20 Nov 2019
Machine vision approach tweaks mirror optics to generate enough heat for industrial processes, says Bill Gates-backed startup.
Concentrated solar power (CSP) could be used instead of fossil fuels to provide the high levels of heat needed in carbon-intensive industrial processes like cement, steel, or petrochemical production.
That’s according to Heliogen, a Californian startup with some big-name backers. The Pasadena company claims that by precisely tweaking the concentrating mirror optics of a solar thermal plant, it has been able to reach a temperature exceeding 1000°C - far higher than what has been achieved with CSP before.
“Previous commercial concentrating solar thermal systems have been designed to reach temperatures of up to only 565°C - useful for power generation, but insufficient for many industrial processes,” Heliogen explained. “Many of these processes require much higher temperatures, which have traditionally been reached through the burning of fossil fuels.”
Large carbon footprint
If the apparent breakthrough, made at Heliogen's facility in the Mojave Desert, does turn out to be applicable at an industrial scale, it would offer a way to reduce CO2 emissions from processes that are widely regarded as impossible to de-carbonize.
While much of the effort to reduce CO2 emissions has focused on finding alternative forms of energy generation and transportation, or proposed major changes to diet, cement production is alone responsible for nearly 8 per cent of global emissions.
The conventional method for making cement, which releases roughly a kilogram of CO2 gas for every kilogram of cement produced, is also extremely cheap - making it a difficult industry to disrupt with a cleaner alternative.
Heliogen’s idea is that by using highly concentrated sunlight instead of burning coal or natural gas to provide the heat source for cement production, the accompanying CO2 emissions could be eliminated.
The company uses field-sized arrays of mirrors to focus sunlight onto a central tower - the same approach that has already been used for several years in CSP energy generation.
But thanks to the combination of an ultra-robust camera providing machine vision and a simple closed-loop control system, the Heliogen team says it is possible to make precise adjustments to the position of each reflecting mirror to create a much more concentrated heat zone - a technique analogous to the way that adaptive optics reduces the blurring effect of the Earth’s atmosphere on astronomical imaging.
‘Clean’ hydrogen goal
The technology is the brainchild of Heliogen founder and CEO Bill Gross, who says he has assembled a team of scientists and engineers from the Massachusetts Institute of Technology (MIT) and Caltech to develop and refine the CSP approach for industrial-level heating.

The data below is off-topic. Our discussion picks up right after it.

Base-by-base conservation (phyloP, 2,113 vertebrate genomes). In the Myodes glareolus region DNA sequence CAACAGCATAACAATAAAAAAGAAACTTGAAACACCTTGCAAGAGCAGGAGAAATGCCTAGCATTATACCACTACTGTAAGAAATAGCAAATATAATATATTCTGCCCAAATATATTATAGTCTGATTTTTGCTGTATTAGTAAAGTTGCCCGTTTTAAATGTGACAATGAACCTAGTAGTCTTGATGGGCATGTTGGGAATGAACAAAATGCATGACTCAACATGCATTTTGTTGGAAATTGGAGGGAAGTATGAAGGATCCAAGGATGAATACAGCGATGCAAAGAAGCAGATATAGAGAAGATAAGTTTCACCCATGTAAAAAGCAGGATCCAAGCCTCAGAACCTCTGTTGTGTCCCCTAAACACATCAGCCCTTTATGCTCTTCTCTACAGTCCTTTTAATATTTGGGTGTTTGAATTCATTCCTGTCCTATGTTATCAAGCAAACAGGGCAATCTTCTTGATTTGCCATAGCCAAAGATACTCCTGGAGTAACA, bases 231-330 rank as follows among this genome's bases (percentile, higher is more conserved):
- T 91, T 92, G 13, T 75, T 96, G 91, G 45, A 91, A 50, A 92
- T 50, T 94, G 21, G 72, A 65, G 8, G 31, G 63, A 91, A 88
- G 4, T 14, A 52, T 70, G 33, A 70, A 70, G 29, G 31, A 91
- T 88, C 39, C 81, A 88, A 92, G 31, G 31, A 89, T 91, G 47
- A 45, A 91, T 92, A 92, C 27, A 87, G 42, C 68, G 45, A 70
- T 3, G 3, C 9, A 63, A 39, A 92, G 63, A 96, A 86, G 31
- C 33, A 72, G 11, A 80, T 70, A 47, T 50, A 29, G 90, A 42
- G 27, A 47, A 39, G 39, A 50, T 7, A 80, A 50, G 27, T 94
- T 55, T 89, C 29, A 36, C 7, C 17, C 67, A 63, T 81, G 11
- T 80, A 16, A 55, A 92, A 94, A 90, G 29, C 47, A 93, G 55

Gross was previously the CEO at eSolar, which built a 5 MW CSP facility in Lancaster a decade ago. However, it was reportedly shut down in 2015 following unpredictable output.
While Heliogen has not disclosed any specific details about its funding, it has enlisted some extremely high-profile backers - among them Bill Gates.
In a statement announcing Heliogen’s claimed breakthrough, the Microsoft co-founder said: “Today, industrial processes like those used to make cement, steel, and other materials are responsible for more than a fifth of all emissions.
“These materials are everywhere in our lives but we don’t have any proven breakthroughs that will give us affordable, zero-carbon versions of them. If we’re going to get to zero-carbon emissions overall, we have a lot of inventing to do.
“I’m pleased to have been an early backer of Bill Gross’s novel solar concentration technology. Its capacity to achieve the high temperatures required for these processes is a promising development in the quest to one day replace fossil fuel.”
While there are some obvious limitations of the CSP approach - it would only work during daylight hours and in hot, dry locations with reliably clear skies - Gross believes it will be possible to further improve the technology and reach temperatures of 1500°C.
If that is achieved, it could be highly significant: at such a high temperature, it is possible to generate hydrogen by splitting CO2 and water molecules, providing a route to the ultimate green fuel.
In the meantime, any proof of success depends on large-scale cement makers adopting the CSP approach and using it instead of, or at least in tandem with, conventional fossil fuels.
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